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View Full Version : Steady flow of home users - now how do I get the business clients?


Stu
12-18-2007, 04:32 PM
I've been operating as a mobile tech since August, alongside my
regular IT support job. Business has been better than expected, from
advertising and referrals. Most weeks I've made a decent profit,
probably on par with low-earning jobs, such as flipping burgers in
McDonalds. I expect as I get more established this will increase.

I am somewhat disappointed with the lack of business calls. I was
hoping that I would get a few I could turn into routine maintanance
type jobs and get a steady crust flowing. But I've had less than a
handful of business calls, and only converted one into a small one-
off job. Someone pointed out to me that businesses probably have that many
other techs bombarding them with flyers and offers that they don't
need to seek out and ring another local tech.

I am curious to know how you guys/gals land the business clients?
And what kind of model do you offer to them?

My plan is to join my local Chamber of Commerce and get a list of
businesses to mailshot, but I think I need to come up with a package
to offer businesses. Maybe some kind of "insurance" policy where they
pay me so much each month and I promise to turn up pronto when things
go wrong?

I'm I even on the right track?

cmonova
12-19-2007, 11:33 AM
You are correct typically businesses get more flyers than they need. But, the difference is going to be who makes the best impression. I am not into mailing flyers, handouts etc.
I think you need to do a face-to-face and bring along a well constructed package about your business to give them. One is shows you took the time to actually see them and second it shows that you care enough to not just mail a 1 page flyer to them.

Stu
12-19-2007, 12:00 PM
I get what are you are saying, but I'm not one for turning up on people's doorsteps giving them the hard sell.

Personally, if someone turned up at my premises (not that I yet have any), my reaction would be one of, "Get the hell out of here, if I wanted a damn PC tech I'd look for one myself."

Harsh maybe, but that's just the way my mind works. I absolutely loathe people turning up at my house soliciting goods and services, and I can't see myself doing a similar thing.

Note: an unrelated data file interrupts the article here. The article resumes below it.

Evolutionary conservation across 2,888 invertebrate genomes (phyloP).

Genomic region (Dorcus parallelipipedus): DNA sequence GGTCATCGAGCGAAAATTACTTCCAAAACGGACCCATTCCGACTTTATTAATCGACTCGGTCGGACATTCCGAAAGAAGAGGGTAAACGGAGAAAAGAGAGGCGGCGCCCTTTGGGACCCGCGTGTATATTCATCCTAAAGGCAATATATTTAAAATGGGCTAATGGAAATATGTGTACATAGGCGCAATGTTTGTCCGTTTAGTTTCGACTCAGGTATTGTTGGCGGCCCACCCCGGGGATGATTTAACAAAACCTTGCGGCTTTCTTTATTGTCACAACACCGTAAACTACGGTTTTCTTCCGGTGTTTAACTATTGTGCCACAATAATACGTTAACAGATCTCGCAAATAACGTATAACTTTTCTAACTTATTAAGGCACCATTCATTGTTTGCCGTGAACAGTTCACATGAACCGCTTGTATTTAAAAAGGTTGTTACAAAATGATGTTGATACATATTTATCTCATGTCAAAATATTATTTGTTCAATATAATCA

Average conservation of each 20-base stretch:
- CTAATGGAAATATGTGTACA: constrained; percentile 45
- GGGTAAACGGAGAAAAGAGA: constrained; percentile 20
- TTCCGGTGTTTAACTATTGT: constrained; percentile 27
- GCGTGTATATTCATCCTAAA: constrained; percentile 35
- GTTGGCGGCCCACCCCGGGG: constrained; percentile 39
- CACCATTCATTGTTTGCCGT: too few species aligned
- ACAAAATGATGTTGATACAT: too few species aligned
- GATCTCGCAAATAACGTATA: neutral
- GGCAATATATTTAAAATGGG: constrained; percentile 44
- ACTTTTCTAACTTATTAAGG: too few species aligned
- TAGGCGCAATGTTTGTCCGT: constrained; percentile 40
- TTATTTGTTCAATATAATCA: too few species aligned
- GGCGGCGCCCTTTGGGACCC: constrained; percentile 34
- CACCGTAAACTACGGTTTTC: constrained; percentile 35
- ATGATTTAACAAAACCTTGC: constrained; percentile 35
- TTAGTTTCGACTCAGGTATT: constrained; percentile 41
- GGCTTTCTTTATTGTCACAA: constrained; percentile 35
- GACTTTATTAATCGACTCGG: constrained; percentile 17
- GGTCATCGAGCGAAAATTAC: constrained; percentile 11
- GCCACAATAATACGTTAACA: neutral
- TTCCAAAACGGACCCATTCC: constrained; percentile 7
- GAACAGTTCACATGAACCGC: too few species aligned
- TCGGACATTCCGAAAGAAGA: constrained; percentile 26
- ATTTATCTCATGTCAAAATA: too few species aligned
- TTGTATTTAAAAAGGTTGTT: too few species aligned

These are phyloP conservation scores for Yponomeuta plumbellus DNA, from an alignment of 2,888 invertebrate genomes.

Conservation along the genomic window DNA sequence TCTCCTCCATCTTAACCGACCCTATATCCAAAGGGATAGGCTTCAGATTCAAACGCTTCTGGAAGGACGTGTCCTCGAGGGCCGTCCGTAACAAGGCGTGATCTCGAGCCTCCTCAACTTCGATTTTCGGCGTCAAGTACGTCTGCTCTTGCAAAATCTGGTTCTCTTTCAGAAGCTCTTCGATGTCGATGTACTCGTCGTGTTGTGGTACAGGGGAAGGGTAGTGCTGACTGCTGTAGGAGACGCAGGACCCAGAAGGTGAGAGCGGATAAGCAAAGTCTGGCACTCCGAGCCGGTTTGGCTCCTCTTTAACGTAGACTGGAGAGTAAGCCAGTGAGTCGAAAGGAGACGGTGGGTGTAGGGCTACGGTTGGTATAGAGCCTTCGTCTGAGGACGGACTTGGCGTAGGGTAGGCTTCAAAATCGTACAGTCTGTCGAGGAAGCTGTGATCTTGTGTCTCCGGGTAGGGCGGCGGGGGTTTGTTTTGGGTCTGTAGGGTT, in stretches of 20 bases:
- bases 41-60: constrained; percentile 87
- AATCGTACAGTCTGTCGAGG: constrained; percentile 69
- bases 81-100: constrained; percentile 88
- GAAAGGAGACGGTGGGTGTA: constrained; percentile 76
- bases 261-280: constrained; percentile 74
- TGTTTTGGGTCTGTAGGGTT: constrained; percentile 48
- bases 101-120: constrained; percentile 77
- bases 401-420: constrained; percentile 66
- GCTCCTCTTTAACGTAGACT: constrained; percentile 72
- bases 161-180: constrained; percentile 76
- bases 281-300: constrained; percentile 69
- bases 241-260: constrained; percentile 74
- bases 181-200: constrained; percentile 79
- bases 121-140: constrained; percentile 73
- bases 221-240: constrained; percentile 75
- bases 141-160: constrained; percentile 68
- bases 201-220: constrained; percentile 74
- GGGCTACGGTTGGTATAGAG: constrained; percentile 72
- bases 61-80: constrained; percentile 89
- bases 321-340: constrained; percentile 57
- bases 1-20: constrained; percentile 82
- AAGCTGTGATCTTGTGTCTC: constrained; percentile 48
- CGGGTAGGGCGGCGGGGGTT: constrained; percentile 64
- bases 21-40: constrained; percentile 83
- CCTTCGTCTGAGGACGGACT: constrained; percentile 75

That's why I'm thinking mailshots, to get the name out there and hopefully be contacted when needed.

cmonova
12-19-2007, 01:46 PM
I'm not saying to show up on someones doorstep at their house. I am talking about a "business"....
All the contracts I have is because I "showed up" at their business. Last one was actually for a website for a town and they actually put out an RFP. So 3 other companies did proposals for the job. I drove to the town and delivered it to City Hall myself. Next week got a call that the job was mine. Guy told me on the phone how impressed he was that I took the time to drive my proposal to them. The others mailed theirs in (which was allowed)....

jamesbhp
12-19-2007, 03:01 PM
I don't think there is a way around not hard selling to business/corporate clients. IT services is almost like any other services a business outsources, such as advertisement. You need to sell yourself, the service, and the company reputation. The losses a business can occur by choosing you as a managed service provider is greater than an end user, so they really need to see what you have to offer, rather then blind trial and error such as a residential customer. Put on your best suit, a service portfolio, and a battle plan and meet with the business owners and present your case.

focuz
12-20-2007, 02:00 PM
I agree, when someone shows up at my door front I slam the door back in their face.

But when I'm at work, I am in the mentol work state and don't mind people trying to sell proposals to me. They may still get the "hell no" anwser but I will at least hear them out until I am rude to them.

Blues
12-20-2007, 03:06 PM
We get tons of calls here at my work place and often our IT director will give them a chance of a meeting so if you call up and push for a meeting that might be your best bet. We don't use many of these people as we already have vendors we use and a contracted tech who comes in once a week.

tkrabec
12-21-2007, 01:26 PM
Join a chamber of commerce. Join a local networking group. Take out ads in business sections/publications talking about your business services.

Nathan H
01-15-2008, 09:58 PM
Hi Stu I'm in Sunderland UK, I send a letter to business stating a date and time that ill either call in to see them or to phone them.

I also say if the date and time i have given them is no good to call me and reschedual